Doscientos a√Īos despu√©s de que los ta√≠nos descubrieran a Col√≥n acechando en sus costas, las palabras para los cultivos y alimentos de los americanos nativos segu√≠an entrando al ingl√©s y los otros idiomas de Europa, a trav√©s de la conexi√≥n espa√Īola. En 1697, un pirata brit√°nico con talento para la escritura, William Dampier, public√≥ el bestseller, Un Nuevo Viaje Alrededor del Mundo, que introdujo la palabra avocado al ingl√©s, de ‚Äúaguacate‚ÄĚ en espa√Īol, del ahuacatl (test√≠culo) nombre que pusieron en n√°huatl por la forma del fruto. Adem√°s, Dampier dej√≥ la primera receta escrita en ingl√©s para el guacamole (el n√°huatl ahuacamulli, o “salsa de aguacate”).

Los ind√≠genas americanos dieron al mundo muchos de nuestros cultivos y alimentos favoritos. Es apropiado que algunas de los nombres para estos cultivos tambi√©n sean ind√≠genas. Tambi√©n tiene sentido hist√≥rico que algunos de estos t√©rminos llegaron a los dem√°s idiomas europeos gracias a los espa√Īoles, un agridulce recuerdo que algunas de las contribuciones m√°s valiosas de las Am√©ricas eran frutos de la conquista y la colonizaci√≥n.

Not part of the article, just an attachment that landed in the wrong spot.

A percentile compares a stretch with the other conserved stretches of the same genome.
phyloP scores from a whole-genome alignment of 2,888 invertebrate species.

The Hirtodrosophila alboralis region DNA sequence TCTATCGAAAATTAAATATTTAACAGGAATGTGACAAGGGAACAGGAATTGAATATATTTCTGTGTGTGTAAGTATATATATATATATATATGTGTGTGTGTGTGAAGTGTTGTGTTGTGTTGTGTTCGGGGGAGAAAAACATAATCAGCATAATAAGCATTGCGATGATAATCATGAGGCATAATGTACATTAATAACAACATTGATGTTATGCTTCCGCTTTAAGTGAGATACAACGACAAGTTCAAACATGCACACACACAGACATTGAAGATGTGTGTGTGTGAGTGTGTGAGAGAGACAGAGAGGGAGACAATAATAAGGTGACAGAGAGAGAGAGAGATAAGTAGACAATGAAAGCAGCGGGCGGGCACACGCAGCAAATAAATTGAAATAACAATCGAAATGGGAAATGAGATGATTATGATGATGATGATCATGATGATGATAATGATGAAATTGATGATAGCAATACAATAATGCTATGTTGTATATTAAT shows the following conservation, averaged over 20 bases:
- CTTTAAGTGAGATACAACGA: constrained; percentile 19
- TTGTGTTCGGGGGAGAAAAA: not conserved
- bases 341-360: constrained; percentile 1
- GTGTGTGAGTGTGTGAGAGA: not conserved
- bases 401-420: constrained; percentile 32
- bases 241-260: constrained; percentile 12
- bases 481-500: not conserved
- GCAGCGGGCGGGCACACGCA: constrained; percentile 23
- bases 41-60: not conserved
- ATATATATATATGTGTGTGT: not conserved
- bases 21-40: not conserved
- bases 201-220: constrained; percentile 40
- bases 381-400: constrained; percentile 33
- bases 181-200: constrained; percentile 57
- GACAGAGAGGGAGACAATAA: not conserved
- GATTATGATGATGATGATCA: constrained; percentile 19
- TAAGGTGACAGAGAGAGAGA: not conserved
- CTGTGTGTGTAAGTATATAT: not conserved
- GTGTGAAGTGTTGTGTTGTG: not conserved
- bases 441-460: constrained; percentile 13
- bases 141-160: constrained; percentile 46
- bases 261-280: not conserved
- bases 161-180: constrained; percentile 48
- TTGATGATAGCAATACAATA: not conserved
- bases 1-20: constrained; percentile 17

Sobre el charque

Solo una aclaración, he leído hace poco en dos diferentes libros que el ch’arki es liofilizado, o sea que es secado en frío, congelado. Pero no es cierto. El charque es secado así no más, a sol, en tiempo frío o caliente.

Para leer m√°s

Preston, Diana & Michael Preston 2004 A Pirate of Exquisite Mind. The Life of William Dampier: Explorer, Naturalist and Buccaneer. Londres: Corgi Books. 512 pp.